Several figures described below depict the methods and applications of the invention. It is to be understood that the figures are provided so as to illustrate various features and embodiments, and that other embodiments will exist that are not illustrated in the figures. The figures are not to be construed in any manner as to limit the scope of the invention. An aπalyte may be detected in a sample by exposing the sample to a light source. A planar waveguide sensor platform can be used and it will be appreciated that the use of such a platform is not necessarily restricted to the particular application to be described. Referring to FIG. 1, a platform (10) in accordance with an aspect of the present invention is shown and can receive coherent light from a laser (11), the laser beam having been shaped by a set of lenses or diffractive element(s) (12, 14) which produce an expanded beam (16). The laser light may be polarized. A plane of polarization may be selected by appropriate positioning of the laser or by means of the optical device rotating plane of polarization (1/2 wave plate) (18). As will be explained in more detail later, the platform (10) has one or more sensing area(s) to which are attached capture molecules. The wavelength of the light will typically be in the range UV to NIR range, preferably between 350 nm to 1000 nm.

The apparatus also includes a detector (20) that can detect light transmitted through the platform (10), a CCD camera (21) to detect the reflected light and a data processing unit (22).

In use of the apparatus an expanded beam (16) directed toward the grooves of a diffraction grating (not shown), is linearly polarized and caused to be incident on the light-coupling area of the platform (10). A CCD Camera (21) records emissions from molecules hybridized to the surface and excited by an evanescent wave. The length of the expanded excitation beam can exceed the size of the platform (10). The width of this beam is selected for the best performance of the system in terms of efficiency of excitation and system robustness. The angle of incidence of the beam on the platform is adjusted by rotation of the platform (10) until the detector (20) detects effectively no light being transmitted through the platform. The absence of transmitted light indicates the existence of a resonance position at which evanescent waves occur in the sensing area of the platform. Under this condition, the reflected light intensity recorded by the camera (21) reaches a maximum and the data from the camera is acquired by the data processing unit (22) for processing.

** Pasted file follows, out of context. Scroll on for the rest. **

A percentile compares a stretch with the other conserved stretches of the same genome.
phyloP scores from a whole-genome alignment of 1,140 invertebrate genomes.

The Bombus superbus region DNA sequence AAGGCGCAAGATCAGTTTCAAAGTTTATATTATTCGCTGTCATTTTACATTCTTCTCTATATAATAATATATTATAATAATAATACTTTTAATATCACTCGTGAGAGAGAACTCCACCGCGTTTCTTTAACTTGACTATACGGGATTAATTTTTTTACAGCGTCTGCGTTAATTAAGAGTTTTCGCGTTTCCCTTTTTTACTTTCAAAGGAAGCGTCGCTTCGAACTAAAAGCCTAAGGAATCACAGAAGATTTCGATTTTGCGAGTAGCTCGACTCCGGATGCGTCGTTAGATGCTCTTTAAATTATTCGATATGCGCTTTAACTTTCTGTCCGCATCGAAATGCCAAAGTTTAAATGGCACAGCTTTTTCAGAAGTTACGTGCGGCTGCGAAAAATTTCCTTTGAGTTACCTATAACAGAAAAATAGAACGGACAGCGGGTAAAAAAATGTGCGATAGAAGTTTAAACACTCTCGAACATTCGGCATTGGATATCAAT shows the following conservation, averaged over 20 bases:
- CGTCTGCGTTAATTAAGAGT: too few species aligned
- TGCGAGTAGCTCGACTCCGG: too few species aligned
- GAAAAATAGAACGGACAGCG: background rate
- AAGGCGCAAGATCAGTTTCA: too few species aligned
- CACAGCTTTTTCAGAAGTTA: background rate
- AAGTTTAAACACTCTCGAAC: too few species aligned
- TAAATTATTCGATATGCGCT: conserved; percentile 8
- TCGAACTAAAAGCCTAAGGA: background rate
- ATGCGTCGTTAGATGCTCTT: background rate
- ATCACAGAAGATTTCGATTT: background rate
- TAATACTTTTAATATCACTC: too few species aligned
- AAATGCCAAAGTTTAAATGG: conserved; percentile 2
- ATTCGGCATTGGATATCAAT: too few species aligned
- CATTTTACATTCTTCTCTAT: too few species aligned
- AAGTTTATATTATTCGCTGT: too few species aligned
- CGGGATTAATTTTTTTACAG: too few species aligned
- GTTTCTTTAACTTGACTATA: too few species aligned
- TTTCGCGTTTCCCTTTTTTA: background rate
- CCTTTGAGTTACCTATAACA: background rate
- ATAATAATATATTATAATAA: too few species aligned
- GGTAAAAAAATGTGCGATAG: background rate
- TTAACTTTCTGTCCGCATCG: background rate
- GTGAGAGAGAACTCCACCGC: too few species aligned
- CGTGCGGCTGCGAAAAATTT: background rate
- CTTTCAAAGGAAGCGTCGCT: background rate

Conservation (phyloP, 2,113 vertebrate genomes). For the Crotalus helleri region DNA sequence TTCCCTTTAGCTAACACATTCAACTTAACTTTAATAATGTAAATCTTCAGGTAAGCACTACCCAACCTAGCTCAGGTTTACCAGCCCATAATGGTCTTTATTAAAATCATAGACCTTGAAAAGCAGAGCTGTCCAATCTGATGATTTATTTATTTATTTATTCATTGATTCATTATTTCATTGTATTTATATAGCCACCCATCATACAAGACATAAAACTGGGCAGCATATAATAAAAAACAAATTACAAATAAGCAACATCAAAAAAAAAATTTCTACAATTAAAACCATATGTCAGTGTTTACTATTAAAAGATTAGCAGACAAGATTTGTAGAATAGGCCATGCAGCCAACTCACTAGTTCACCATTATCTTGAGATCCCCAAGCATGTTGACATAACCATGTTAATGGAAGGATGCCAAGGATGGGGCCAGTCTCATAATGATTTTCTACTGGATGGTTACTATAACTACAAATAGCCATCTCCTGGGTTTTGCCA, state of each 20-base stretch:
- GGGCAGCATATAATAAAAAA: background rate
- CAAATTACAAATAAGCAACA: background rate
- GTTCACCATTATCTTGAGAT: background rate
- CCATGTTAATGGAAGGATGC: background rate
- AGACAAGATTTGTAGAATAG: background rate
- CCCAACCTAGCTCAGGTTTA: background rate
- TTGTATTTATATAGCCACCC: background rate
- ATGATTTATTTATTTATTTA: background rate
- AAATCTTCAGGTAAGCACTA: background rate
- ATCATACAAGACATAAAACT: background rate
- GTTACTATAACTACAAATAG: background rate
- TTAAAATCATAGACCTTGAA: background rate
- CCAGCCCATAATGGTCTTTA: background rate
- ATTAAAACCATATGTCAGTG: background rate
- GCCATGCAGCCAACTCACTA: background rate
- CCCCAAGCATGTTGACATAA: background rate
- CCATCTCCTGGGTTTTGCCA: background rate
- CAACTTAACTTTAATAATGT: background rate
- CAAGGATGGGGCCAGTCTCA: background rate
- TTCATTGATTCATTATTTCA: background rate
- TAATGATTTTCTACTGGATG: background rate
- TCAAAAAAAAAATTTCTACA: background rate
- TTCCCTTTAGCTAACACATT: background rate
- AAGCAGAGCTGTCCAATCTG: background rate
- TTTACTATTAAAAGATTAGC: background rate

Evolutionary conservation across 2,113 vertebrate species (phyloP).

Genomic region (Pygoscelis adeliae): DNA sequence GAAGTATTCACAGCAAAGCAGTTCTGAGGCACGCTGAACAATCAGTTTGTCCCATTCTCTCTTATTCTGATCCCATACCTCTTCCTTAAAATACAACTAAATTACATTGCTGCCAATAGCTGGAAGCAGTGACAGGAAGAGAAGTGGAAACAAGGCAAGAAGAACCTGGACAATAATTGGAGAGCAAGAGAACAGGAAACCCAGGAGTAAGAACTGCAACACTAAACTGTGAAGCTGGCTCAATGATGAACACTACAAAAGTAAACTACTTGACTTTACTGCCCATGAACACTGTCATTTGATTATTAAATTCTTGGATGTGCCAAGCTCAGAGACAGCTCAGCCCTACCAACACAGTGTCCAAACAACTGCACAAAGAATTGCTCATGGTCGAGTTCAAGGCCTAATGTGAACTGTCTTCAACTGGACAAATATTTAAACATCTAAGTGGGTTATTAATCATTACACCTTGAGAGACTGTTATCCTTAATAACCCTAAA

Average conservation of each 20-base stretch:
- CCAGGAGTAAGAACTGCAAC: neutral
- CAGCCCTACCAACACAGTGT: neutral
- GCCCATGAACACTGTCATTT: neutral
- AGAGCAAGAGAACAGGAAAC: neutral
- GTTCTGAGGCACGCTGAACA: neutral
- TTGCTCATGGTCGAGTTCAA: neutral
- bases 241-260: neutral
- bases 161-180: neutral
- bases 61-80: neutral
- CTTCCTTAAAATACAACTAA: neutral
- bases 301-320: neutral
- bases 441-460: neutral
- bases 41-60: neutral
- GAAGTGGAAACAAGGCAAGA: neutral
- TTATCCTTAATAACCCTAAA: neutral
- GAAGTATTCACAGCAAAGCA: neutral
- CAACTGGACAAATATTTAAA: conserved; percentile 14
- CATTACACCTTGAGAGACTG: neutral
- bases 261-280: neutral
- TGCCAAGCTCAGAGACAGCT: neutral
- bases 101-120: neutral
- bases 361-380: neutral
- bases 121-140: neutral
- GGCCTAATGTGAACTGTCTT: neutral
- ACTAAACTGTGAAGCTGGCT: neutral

Referring to FIG. 2 of the drawings, the platform (10) comprises a glass substrate (30) into the top surface (33) of which has been etched a diffraction grating (31). A layer of optically transparent metal oxide (32) is deposited on the upper surface (33) of the substrate (30). The substrate (30) can, for example, be formed from glass such as glass AF45 produced by Schott and typically has a thickness of 0.5 mm-1.0 mm. It will be appreciated that other materials can be used for the substrate provided that they are optically transparent. The optically transparent layer can be a dielectric transparent metal oxide film such as Ta2Os with a high refractive index of approximately 2.2 at a wavelength of 633 nm, i.e. significantly higher than the refractive index of the substrate. The thickness of this layer can be in the range 50 to 200 nm or greater e.g. 50 to 300 nm. The diffraction grating (31) can have a period in the range of 200-1000 nm, e.g. 200 to 500 nm, typically 250-500 nm. The metal oxide can be any of a number of materials such as Ta2O5, TiO2, Nb2O5, ZrO2, or HfO2.